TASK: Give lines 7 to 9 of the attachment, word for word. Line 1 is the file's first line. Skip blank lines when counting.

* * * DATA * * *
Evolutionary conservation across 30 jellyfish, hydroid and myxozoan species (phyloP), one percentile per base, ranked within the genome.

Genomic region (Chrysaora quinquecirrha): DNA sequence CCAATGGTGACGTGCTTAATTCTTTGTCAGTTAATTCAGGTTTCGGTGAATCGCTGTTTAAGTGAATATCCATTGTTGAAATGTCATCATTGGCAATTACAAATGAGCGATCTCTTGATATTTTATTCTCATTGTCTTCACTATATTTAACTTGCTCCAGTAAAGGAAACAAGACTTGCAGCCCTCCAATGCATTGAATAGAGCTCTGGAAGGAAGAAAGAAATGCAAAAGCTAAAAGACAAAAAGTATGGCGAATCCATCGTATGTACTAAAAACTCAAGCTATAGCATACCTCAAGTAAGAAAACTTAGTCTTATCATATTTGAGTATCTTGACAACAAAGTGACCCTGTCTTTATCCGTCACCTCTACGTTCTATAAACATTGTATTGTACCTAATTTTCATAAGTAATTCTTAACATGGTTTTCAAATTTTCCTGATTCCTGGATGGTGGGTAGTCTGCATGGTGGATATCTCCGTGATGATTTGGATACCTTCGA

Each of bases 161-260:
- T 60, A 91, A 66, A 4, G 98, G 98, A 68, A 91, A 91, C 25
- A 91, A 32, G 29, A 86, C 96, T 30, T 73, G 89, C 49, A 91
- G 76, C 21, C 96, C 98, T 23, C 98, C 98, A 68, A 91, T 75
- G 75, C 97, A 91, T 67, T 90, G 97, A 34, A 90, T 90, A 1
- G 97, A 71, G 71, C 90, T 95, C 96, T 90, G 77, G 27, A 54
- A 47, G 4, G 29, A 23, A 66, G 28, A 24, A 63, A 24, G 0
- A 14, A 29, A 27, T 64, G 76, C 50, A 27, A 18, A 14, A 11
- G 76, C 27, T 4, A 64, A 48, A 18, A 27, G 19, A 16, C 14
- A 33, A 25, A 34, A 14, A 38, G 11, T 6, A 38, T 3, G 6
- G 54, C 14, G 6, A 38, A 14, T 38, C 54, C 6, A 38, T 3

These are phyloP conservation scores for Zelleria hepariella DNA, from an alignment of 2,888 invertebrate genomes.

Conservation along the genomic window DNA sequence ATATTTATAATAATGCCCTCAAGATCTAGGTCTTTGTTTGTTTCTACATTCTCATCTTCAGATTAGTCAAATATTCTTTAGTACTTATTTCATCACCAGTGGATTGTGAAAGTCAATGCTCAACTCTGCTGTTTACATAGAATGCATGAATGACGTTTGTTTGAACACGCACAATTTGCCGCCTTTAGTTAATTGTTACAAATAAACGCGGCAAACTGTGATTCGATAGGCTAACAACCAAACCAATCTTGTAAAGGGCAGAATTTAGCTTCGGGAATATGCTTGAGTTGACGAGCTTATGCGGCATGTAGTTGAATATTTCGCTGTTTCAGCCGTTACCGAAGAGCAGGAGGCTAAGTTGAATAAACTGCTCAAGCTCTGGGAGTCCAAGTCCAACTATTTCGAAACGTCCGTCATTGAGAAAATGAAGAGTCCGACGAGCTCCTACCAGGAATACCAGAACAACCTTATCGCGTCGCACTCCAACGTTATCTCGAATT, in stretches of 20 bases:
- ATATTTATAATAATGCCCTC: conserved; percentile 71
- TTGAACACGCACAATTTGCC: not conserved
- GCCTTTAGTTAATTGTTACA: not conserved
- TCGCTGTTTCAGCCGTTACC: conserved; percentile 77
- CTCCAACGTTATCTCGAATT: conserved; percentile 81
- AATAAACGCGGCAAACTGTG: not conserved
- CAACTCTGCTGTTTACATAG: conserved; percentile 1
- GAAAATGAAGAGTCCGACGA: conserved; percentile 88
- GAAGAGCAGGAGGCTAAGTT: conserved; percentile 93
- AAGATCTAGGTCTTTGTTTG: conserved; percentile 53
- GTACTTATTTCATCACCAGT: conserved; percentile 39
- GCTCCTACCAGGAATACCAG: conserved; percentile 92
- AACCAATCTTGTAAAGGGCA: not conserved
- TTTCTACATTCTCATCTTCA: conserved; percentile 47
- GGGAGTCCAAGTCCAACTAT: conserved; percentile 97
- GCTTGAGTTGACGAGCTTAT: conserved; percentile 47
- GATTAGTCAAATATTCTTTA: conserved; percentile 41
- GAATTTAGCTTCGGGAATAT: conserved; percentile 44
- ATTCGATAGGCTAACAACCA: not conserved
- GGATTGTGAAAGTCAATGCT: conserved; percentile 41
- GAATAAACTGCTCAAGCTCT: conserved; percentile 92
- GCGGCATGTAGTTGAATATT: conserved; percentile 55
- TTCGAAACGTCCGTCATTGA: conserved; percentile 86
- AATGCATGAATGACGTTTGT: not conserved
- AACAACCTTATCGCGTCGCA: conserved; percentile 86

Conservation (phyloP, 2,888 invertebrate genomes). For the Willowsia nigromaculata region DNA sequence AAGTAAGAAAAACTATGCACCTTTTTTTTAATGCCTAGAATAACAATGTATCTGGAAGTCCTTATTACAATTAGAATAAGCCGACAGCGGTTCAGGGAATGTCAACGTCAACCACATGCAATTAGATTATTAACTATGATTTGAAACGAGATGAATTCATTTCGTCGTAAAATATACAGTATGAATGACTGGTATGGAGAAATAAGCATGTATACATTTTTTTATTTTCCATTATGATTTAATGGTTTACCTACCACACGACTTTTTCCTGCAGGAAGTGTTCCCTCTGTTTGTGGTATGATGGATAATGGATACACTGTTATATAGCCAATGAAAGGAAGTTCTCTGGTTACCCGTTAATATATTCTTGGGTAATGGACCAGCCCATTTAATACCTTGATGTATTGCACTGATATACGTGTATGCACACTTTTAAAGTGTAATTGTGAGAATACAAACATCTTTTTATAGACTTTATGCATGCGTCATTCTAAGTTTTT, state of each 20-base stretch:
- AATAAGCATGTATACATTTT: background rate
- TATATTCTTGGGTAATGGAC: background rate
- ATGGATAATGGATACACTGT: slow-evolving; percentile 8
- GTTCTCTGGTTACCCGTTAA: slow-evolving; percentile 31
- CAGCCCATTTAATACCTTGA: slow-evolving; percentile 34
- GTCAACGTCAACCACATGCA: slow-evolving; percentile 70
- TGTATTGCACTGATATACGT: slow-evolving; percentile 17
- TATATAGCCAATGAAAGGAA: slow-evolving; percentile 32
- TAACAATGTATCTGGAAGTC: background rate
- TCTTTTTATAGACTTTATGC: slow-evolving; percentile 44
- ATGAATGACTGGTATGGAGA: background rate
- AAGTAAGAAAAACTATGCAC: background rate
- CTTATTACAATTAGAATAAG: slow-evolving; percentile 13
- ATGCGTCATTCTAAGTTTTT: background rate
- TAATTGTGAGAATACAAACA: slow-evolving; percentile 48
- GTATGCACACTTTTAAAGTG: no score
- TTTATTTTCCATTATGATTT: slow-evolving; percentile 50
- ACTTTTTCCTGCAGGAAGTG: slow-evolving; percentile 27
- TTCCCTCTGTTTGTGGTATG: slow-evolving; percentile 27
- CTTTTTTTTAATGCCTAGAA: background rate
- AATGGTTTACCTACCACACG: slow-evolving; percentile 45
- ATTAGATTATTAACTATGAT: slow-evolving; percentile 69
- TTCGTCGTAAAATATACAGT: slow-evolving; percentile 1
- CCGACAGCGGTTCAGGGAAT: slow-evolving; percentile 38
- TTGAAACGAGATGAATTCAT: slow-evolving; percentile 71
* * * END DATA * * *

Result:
- G 75, C 97, A 91, T 67, T 90, G 97, A 34, A 90, T 90, A 1
- G 97, A 71, G 71, C 90, T 95, C 96, T 90, G 77, G 27, A 54
- A 47, G 4, G 29, A 23, A 66, G 28, A 24, A 63, A 24, G 0